What Home Schooling Means to Me

Throughout our ten years of home schooling, I’ve learned to accept its challenges and embrace its blessings. (Some days, I’m still learning!) Home schooling isn’t for everyone, and it does require sacrifice. Here are a few challenges I face every day:

  • My dreams being set aside for now, for those of my children’s.
  • Preparing lunch while listening to my eight-year-old read “Little House on the Prairie”…
  • …and realizing I am no Caroline Ingalls.
  • Knock, knock, knock on the bathroom door. “Mom, I have a question…” My response: “Well, you’ll have to wait, because this is one place in which I would rather not multitask!”
  • Working out immediately after my feet hit the floor in the morning, because that will be my only uninterrupted time of the day–and I am NOT a morning person.
  • Grading papers, making notes, and creating lesson plans long after the kids have left the school room for the day, and indulging in the occasional pity party because of it.
  • Never feeling quite caught up with bill paying, laundry folding, house cleaning, etc.
  • Feeling inept in the face of a challenging algebra problem.
  • Feeling the pressure of being both mom and teacher, being responsible for my children’s character and their education. Some days I just want to be mom! (And other days, I’d just like to be ME.)

But home schooling is also stimulating and rewarding. I really do enjoy it, for these reasons and more:

  • Tag-teaming with my kids to solve a challenging algebra problem.
  • The privilege of getting to know my kids intimately, thanks to many hours spent together.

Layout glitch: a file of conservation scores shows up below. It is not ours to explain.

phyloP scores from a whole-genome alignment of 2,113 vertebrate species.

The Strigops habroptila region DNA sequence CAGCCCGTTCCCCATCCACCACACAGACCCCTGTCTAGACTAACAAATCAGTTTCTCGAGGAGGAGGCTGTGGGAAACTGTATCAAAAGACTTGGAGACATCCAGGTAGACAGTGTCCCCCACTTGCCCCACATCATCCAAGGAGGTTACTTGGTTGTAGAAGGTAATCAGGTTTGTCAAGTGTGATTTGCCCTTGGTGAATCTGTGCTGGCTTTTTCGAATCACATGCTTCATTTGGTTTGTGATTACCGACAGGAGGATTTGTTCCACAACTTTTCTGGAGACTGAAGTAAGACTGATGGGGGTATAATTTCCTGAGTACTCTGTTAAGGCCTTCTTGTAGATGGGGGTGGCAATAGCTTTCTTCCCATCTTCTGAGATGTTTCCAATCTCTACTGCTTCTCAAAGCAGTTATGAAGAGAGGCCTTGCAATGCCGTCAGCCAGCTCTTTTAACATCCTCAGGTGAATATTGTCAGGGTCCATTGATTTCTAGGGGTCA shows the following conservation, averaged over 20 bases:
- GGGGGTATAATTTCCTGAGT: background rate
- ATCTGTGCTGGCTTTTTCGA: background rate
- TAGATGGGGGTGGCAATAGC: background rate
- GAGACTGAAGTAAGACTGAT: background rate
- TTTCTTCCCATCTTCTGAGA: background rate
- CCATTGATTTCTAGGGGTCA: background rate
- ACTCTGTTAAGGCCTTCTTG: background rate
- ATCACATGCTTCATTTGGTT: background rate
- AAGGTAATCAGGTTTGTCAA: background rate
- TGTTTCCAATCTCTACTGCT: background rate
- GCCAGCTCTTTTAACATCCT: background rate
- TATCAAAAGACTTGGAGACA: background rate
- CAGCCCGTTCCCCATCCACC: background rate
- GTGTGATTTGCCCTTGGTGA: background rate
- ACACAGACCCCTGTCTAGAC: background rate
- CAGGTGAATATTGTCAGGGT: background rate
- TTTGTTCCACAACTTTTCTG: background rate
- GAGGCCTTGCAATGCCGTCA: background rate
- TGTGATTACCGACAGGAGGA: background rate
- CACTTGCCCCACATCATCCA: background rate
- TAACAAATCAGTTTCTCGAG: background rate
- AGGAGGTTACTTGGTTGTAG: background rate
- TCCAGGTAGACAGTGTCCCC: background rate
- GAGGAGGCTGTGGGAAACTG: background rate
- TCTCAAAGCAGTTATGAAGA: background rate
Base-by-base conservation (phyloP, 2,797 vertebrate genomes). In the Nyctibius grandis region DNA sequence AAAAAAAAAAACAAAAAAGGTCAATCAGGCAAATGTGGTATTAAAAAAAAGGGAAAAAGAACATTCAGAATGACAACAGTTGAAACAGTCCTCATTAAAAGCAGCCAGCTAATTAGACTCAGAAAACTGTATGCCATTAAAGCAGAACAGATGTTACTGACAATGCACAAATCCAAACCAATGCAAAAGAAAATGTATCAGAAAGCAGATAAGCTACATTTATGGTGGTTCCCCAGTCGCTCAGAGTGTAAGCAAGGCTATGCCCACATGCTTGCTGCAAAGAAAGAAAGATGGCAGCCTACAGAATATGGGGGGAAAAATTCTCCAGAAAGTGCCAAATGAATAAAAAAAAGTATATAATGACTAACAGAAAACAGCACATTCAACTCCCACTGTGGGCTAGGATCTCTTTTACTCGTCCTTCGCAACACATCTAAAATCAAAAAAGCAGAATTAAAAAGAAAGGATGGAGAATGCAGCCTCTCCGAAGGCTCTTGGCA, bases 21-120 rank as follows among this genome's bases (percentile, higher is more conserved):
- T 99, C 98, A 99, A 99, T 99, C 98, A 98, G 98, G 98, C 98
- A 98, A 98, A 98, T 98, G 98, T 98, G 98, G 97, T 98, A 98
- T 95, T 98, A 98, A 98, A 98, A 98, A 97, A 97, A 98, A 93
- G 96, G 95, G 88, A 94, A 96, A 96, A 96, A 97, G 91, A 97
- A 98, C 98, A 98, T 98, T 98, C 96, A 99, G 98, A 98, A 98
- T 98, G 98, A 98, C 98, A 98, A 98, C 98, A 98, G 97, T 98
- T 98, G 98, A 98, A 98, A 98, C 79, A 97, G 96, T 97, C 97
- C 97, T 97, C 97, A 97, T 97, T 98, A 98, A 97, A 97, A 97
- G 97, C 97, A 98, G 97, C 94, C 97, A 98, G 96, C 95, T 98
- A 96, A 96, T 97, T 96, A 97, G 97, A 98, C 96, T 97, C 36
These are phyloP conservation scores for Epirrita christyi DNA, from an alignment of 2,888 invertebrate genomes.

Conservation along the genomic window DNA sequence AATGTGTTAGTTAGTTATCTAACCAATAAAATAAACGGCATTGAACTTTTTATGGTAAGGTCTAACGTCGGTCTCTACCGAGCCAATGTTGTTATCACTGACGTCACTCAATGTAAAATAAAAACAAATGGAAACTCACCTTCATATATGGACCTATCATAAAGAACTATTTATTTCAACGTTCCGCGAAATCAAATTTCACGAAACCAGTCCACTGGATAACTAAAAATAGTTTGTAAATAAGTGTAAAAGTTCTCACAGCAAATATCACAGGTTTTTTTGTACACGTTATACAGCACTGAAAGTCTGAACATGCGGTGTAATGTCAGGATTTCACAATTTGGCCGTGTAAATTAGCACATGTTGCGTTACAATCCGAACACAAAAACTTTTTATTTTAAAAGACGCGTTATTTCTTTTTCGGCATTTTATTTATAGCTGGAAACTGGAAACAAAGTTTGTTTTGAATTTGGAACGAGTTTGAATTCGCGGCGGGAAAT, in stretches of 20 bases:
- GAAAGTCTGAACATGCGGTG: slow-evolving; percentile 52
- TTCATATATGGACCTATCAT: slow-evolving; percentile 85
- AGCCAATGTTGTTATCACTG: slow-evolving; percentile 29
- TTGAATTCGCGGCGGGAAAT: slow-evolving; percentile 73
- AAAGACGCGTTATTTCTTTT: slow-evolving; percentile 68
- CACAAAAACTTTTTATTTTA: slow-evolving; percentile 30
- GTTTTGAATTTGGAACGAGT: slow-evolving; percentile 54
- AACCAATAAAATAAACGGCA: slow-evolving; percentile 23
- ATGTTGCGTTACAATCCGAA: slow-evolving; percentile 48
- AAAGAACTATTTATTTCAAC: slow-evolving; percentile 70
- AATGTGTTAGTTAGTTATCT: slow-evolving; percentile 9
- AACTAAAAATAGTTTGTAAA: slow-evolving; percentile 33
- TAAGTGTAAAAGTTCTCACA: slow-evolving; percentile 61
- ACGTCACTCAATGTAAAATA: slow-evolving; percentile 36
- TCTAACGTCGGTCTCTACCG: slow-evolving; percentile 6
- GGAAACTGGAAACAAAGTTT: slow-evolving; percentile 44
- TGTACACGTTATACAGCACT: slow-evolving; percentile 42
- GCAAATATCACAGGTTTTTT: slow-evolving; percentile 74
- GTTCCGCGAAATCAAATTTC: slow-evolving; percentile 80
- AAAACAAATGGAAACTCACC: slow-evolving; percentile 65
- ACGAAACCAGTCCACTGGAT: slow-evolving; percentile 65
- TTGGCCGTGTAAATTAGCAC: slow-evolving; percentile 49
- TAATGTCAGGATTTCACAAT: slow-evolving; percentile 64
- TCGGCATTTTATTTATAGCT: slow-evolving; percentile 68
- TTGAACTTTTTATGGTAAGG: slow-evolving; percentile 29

• A school room stocked with scented candles, treats, and blankets.
  • A school day that need not begin until we are ready.
  • A school uniform consisting of sweats (for the teacher, too).
  • A cozy classroom upstairs, rather than downtown.
  • The lovely view of endless fields and thousands of sunsets outside our school room window.
  • The joy on each of my children’s faces as they have learned to read.
  • Our earnest prayers together before each school day, asking the Lord to help us be kind to and patient with each other, and to grant us wisdom and understanding. (He does.)
  • Bright and lively conversation and debates as we compare modern opinions with our Christian world view.
  • Memorizing Scripture together (the teacher, too).
  • Teaching my son to cook as well as change the oil.
  • Teaching my daughter to change the oil as well as cook.
  • Teaching my little guy that it’s okay to be a kid and not feel compelled to do all that his older sibs do.
  • Raising chickens as part of our curriculum.
  • Taking vacations in the fall, when the weather has cooled a bit and most other kids are in school.
  • Taking a day off whenever we need to, though we try not to.
  • Remembering to soak up every day, even the tough ones, because kids never grow up slowly–as evidenced by my two eldest in this photo of their first day of school in 2007. They are freshmen in high school now!

First day of school (2)

What does home schooling mean to you?

 

 

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